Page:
“The root system at that time is still enough to get the erosion control and will remain that way, but we can come back in and more easily plant into the rye when we have that 14-inch strip we created earlier in the year,” Johnny said, adding rye seed costs have gone up considerably in recent years in his area, but it remains his go-to cover for now.

So, what has Sanders done to the soybeans up to mid-August? Let’s use as an example Sanders’ 157-acre field showcased during a July 30 field day organized by Southern States. The event drew about 80 participants. Here’s the general timeline for the field:

The beans were treated well

The year before, the field was in peanut. It was planted in rye Nov. 1 with 40 units of N, 50 pounds of Phosphate, 20 pounds of Potash and 10 pounds of Sulphur. In February, he made his 14-inch row strip kill. In late March, the field received 299 pounds per acre of N20, P40, K100 and some minor nutrients.

The field was planted to the SS 4917 variety, considered a 4.9 maturity group, between April 27 and May 1. He wanted to get the seed in the ground two weeks earlier, but a wet spring prevented it. At planting, he put out Valor at a 3-ounce rate and Monty Liquid Carbon at 2-quart rate. The soybeans are planted twin row on a 38-inch center pattern, shooting for a population stand of around 140,000 plants per acre. The seed was treated with Ponch Votivo and Excalibre.

On May 18, Roundup PowerMax was applied at a 22-ounce rate, Reflex at a 1.5-pint rate and Dual Magnum at a 1-pint rate. It got watered in with .7-inch irrigation. Irrigation is key to timely weed control and to the whole EPSS system. As of mid-August, the field had received eight irrigations for a total almost 9 inches of irrigated water. The field had received as of mid-August about 13 inches of rain.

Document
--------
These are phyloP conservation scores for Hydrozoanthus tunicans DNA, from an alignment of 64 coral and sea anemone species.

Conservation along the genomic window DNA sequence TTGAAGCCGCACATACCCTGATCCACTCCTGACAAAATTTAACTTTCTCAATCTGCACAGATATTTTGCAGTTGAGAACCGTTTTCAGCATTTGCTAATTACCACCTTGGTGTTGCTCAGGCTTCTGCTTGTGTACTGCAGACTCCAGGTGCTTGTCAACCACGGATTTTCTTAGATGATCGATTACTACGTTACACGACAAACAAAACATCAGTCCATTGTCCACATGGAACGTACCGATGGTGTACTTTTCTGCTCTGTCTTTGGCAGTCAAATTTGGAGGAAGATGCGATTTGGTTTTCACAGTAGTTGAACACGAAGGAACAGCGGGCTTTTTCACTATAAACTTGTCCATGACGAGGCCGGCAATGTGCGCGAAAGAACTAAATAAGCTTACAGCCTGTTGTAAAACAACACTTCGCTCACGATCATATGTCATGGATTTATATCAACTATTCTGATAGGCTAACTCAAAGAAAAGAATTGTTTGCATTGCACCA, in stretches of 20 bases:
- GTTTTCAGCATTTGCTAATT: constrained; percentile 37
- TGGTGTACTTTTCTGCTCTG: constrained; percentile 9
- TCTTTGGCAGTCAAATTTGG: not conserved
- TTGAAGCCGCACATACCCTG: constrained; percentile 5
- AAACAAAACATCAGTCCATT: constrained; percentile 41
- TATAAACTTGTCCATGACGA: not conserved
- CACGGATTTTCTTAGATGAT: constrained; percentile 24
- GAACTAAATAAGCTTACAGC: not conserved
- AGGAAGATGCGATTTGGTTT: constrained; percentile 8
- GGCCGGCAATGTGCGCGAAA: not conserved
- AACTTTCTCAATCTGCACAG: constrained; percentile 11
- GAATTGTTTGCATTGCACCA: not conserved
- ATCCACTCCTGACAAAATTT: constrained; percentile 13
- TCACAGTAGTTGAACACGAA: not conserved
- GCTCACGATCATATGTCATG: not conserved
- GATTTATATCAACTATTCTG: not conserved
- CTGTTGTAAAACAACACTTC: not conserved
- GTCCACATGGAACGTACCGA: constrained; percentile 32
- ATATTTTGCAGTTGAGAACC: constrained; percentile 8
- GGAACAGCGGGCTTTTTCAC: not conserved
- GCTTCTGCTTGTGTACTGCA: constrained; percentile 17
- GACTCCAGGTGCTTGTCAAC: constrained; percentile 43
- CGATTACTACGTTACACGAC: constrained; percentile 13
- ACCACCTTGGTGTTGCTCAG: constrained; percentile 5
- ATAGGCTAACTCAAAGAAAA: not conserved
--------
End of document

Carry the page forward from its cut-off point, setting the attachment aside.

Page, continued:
June 17, he applied 2.25 quarts per acre of Gramoxone under a hooded sprayer. That was followed a few days later with diflubenzuron (Dimilin) at a 3-ounce rate, Boron at a 24-ounce rate and Headline at a 10-ounce rate.

On July 3 the field received 149 pounds per acre of a 30-0-50 blend. On July 7, the field got a 2-ounce rate of the insecticide Double Take and 1.5-ounce rate of insecticide Lambda CY, along with a 4-ounce rate of the fungicide Stratego, all with Adept Adjuvant at 1 pint per 100 gallons.

Sanders has never put as much into a soybean crop, but if the yield potential stays at or near 85 bushels to 90 bushels, “I think it will pay off. We’ll see. We are already anticipating using the system in some way next year if we can see it worked this year,” he said.

Sanders likes the EPSS planting approach, particularly because he likes to get his soybean, peanut and cotton planted in the same window, and all in the ground typically no later than second or third week in May. “That way, we can then turn our complete focus and efforts a little better to weed and disease management and irrigation,” he said.

He foresees a problem possibly at harvest, which looks to be about the third week in September for the EPSS soybeans. He’ll desiccate the soybeans, he said, but they are beans that will not wait long for harvest before losing potential and grade. Peanuts will be about ready to harvest at the same time. He has the equipment to get it all done, he said. “We just might not have the manpower.”

As afternoon drew on, the dark clouds Sanders saw earlier in the day came together and turned into a heavy downpour across the farm. He stood in his shop and watched that day’s potential turn into a reality.